Royal attendees and 306-year-old dress codes: The history of Royal Ascot

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The Duke and Duchess of Cambridge frequent the racing event. [Photo: Getty]
The Duke and Duchess of Cambridge frequent the racing event. [Photo: Getty]

Each June, Ascot Racecourse, located in its namesake town in Berkshire, holds a week of special races known as Royal Ascot.

Britain’s most valuable racecourse attracts around 300,000 visitors including the top of British society for the annual racing spectacle.

The races, which spawn over five days, get their royal name thanks to the presence of the Queen and members of the royal family who attend each year.

The event is known famously for its formal guests, with strict rules upholding its long-standing dress code.

Aside from the fascinators and stilettos, racegoers have the chance to bet on horses who compete for the £7.3 million prize money.

Royal Ascot is said to be the first event that the Queen puts down on her calendar every year thanks to her lifelong love of horses, but where did it all begin?

The Queen and Prince Phillip at Ascot in 1973. [Photo: Getty]
The Queen and Prince Phillip at Ascot in 1973. [Photo: Getty]

How did Royal Ascot start?

The now-reknowned Ascot Racecourse was founded by Queen Anne in 1711, and since, it’s received the financial backing of eleven monarchs including the current Queen.

Due to its royal sponsorship, the names of the week’s races have a royal theme, such as ‘King George V Stakes’, ‘Diamond Jubilee Stakes’ and ‘Windsor Castle Stakes’.

The Queen’s love of horses has a lot to do with her passion for the event.

Her Majesty has loved horses since she was a young girl and much of her leisure time involves around breeding of thoroughbreds for horse racing.

By 2013, horses owned by the Queen had won over 1,600 races and even many have even won races at Royal Ascot, such as Irish-bred thoroughbred horse, Estimate, who won the Gold Cup in 2013.

The Queen pats her horse, Estimate, in the winner’s enclosure after it won the Gold Cup on the third day of Royal Ascot in 2013. [Photo: Getty]
The Queen pats her horse, Estimate, in the winner’s enclosure after it won the Gold Cup on the third day of Royal Ascot in 2013. [Photo: Getty]

What involvement do the royals have in Royal Ascot?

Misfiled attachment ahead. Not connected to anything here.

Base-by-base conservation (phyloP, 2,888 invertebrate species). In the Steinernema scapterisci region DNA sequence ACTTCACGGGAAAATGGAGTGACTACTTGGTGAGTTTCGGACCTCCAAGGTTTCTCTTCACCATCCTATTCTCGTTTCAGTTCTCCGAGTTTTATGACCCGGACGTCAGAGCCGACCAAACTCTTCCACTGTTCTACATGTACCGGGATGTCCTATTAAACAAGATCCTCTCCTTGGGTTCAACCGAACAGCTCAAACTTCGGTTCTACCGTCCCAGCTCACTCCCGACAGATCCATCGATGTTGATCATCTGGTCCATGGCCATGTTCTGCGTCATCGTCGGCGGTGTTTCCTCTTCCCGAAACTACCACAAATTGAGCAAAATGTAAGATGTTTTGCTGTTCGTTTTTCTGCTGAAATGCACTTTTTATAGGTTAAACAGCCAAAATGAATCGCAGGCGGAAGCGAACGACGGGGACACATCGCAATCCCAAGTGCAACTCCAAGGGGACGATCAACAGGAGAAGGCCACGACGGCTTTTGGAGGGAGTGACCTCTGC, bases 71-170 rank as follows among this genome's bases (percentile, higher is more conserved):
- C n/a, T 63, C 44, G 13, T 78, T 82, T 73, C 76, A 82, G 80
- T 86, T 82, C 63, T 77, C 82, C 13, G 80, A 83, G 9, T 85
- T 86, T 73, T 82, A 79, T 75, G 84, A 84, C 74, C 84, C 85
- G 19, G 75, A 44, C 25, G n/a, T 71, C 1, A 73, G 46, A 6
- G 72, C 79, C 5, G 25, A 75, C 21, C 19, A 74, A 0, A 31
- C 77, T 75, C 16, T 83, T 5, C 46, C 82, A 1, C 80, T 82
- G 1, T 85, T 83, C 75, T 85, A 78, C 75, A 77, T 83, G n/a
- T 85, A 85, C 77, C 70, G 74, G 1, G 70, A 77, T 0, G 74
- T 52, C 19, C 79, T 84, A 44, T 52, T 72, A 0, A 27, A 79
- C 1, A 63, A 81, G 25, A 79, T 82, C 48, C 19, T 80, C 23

Each day of the week begins with the Royal Procession, whereby the Queen and fellow members of the royal family arrive up the racing track in horse-drawn landaus.

The Queen mother with Princess Diana during the Royal Procession in 1984. [Photo: Getty]
The Queen mother with Princess Diana during the Royal Procession in 1984. [Photo: Getty]

Staple attendees include senior members of the royal family such as the Queen and Prince Phillip, Prince Charles and the Duchess of Cornwall, the Duke and Duchess of Cambridge, Princess Eugenie and Princess Beatrice, Prince Edward, Earl of Wessex and Sophie, Countess of Wessex, Zara and Mike Tindall and Peter and Autumn Phillips.

For the 2018 races, the newly-married Duke and Duchess of Sussex are expected to attended.

The royals then watch the races from the top-tier viewing area, the Royal Enclosure, which is reserved for the royal family and invitation-only invited guests.

Amenities of the exclusive area include a champagne bar, Michelin-starred restaurants, luxury afternoon teas and the best views of the track.

Senior members of the family such as the Queen and the Duke and Duchess of Cambridge often leave the enclosure during the day to give trophies and meet officials.

Originally, the Royal Enclosure was exclusively reserved for the guests of King George III.

Sophie, Countess of Wessex and Crown Princess Mary of Denmark watch the racing as they attend Royal Ascot in 2016. [Photo: Getty]
Sophie, Countess of Wessex and Crown Princess Mary of Denmark watch the racing as they attend Royal Ascot in 2016. [Photo: Getty]

What are they other areas at Royal Ascot like and what are the dress codes?

The second-tier area at Royal Ascot is the Village Enclosure, an exclusive area which also boasts fantastic hospitality experiences, but is located on track level.

Finally, there’s the Windsor Enclosure, the area used by the majority of racegoers, which includes a grass area where people can watch the races and lay picnic blankets.

The Windsor enclosure also boasts a slightly more relaxed dress code, simply asking guests to ‘dress in a manner as befits a formal occasion’.

However, the Royal Enclosure boasts a far stricter one.

Synonymous with sartorial elegance, the enclosure’s formal dress code stipulates that men must wear morning suits and women’s dresses must fall below the knee.

In 2017, Ascot updated its 306-year-old dress code by allowing jumpsuits and trouser suits (matching only) inside the Royal Enclosure.

This year’s Royal Ascot kicks off on Monday 18th June – check back for all the coverage.

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